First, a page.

Prisons, race, and society
Sasezley Richardson, a 19-year-old African-American, was carrying a bag of diapers down a quiet street in Elkhart, Ind., last month when he was fatally shot. Two white teenagers charged with the murder were looking for any black person to kill, allege local law-enforcement authorities.
One of the assailants had recently been released from an Indiana juvenile prison where, a local newspaper alleges, he'd joined the Aryan Brotherhood, a violent, racist prison gang with affiliates nationwide. The other assailant, the Elkhart Truth newspaper reported, hoped the Richardson killing would earn him membership in the Aryan Brotherhood.
The case recalls the dismemberment last year of James Byrd in Jasper, Texas. Byrd was killed by young white men who had joined a white supremacist gang while in prison and then carried its murderous ideology out onto the streets.
In the past two decades, white supremacist groups have grown in strength and number in US prisons. They now exert enormous influence over the lives of thousands of men and women who live and work in prisons. They also appear to play an important role in recruitment for extremist groups outside of prisons. These developments coincide with an explosive increase in incarceration rates, especially among people of color.
The long-term consequences for race relations in America are profound. Yet as the incidence of incarceration rises, so does our unwillingness to ask or acknowledge what is happening behind prison walls.
Prisons are perhaps the most racially divisive institutions in America. At present rates of incarceration, 1 out of every 4 black men, 1 out of every 6 Hispanic men, and 1 out of every 20 white men will go to prison in their lifetimes. Most arrive young, poor, undereducated, and unprepared for the violent racism and hatred of the prison world. Within a few years, the majority return to the world outside, taking their lessons of hatred with them. Many become foot soldiers for extremist groups first encountered behind bars.
Inmates aren't the only white supremacists in prisons; prison staff are often involved as well. Several years ago at the juvenile institution in Plainfield, Ind., where one of Sasezley Richardson's assailants was once incarcerated, black staff received a venomous "Message From Your Grand Wizard" in their mailboxes. At the adjoining adult prison, a white supremacist recruitment poster was tacked to the staff bulletin board, and a sergeant was demoted when he showed his Klan membership card to a black officer.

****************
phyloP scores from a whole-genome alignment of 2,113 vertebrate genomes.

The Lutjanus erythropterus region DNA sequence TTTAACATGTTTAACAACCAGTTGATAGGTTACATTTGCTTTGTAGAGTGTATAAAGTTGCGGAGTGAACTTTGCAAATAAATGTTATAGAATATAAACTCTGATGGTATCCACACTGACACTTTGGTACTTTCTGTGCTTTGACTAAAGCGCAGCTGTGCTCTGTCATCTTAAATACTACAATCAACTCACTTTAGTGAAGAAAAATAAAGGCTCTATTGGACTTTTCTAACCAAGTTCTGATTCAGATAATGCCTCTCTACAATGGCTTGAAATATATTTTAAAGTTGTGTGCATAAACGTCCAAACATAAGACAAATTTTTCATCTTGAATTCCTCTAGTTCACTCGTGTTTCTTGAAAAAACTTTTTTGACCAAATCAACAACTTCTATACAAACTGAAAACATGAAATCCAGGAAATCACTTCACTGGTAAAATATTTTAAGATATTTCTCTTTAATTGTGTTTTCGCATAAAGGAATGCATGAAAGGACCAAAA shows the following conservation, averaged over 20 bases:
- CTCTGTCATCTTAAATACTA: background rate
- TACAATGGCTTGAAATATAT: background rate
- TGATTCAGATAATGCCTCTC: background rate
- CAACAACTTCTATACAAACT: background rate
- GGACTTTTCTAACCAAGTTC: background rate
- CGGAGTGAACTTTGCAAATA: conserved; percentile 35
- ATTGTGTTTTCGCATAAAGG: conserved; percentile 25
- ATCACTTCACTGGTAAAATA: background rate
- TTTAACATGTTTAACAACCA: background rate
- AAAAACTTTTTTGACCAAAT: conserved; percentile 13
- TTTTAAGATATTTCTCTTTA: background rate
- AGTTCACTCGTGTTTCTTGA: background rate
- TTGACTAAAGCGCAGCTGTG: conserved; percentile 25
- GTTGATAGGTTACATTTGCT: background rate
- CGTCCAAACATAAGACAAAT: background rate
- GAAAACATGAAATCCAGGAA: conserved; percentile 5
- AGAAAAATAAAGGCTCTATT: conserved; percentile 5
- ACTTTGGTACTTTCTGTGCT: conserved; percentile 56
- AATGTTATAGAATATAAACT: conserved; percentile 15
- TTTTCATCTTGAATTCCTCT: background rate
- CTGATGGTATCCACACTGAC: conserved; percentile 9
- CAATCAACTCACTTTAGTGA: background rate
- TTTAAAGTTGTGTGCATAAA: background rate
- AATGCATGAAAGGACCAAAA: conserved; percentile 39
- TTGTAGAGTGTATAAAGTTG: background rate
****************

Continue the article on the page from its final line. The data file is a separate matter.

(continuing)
At the nearby state prison in Putnamville, Ind., staff and inmates have alleged a reign of terror by a staff-based white supremacist group called, simply, the Brotherhood. In 1990, a senior officer at the prison alerted the Indiana Department of Correction to "white supremacy and racism in the workplace among employees and offenders." Over the ensuing years, members of the Brotherhood were accused of wearing Klan and skinhead paraphernalia at work, posting swastikas, and openly sporting Brotherhood tattoos.
Staff and inmates filed numerous complaints of racial and sexual harassment, intimidation, physical assault, drug trafficking, and corruption by Brotherhood members. The Department of Correction's own internal affairs investigator confirmed "widespread ... racially motivated" incidents.
The Brotherhood operated with impunity at Putnamville until 21 ministers from the nearby town of Greencastle, Ind., joined by 35 other leading citizens, signed a letter accusing the Department of Correction of "institutionally sanctioned racism and violence." They also expressed concern about "allegations of drug trafficking and corruption at the prison and in the surrounding communities."
Last June, the US Department of Justice started an investigation of civil rights abuses at the prison. And, under pressure from the Indiana Black Legislative Caucus, Gov. Frank O'Bannon followed suit, ordering a state police investigation.
Indiana is just one of many states with entrenched problems of racism in its correctional institutions. In Texas and Florida, supermax cells are filled to capacity with white supremacist leaders and their black and Latino counterparts. Klan recruitment among correctional staff has been alleged in New Jersey, while some white staff members of a California prison are being prosecuted for staging deadly gladiator fights between inmates of different color.
As states rush to build more prisons in rural communities - where staff members are mostly white, and inmates are disproportionately black and brown - these problems are likely to grow worse.
We need to acknowledge what is happening within our vast prison archipelago, insist on unstinting oversight by governmental and nongovernmental bodies, and question strategies for dealing with crime that undermine racial reconciliation.
Prison walls can't contain the racial hatreds generated within them. That is the lesson we must learn from Elkhart, Jasper, and Putnamville.
*Kelsey Kauffman, a former correctional officer, is author of 'Prison Officers and Their World' (Harvard University Press, 1988). She is studying white supremacist groups in prisons as a fellow of the New York-based Open Society Institute.
(c) Copyright 1999. The Christian Science Publishing Society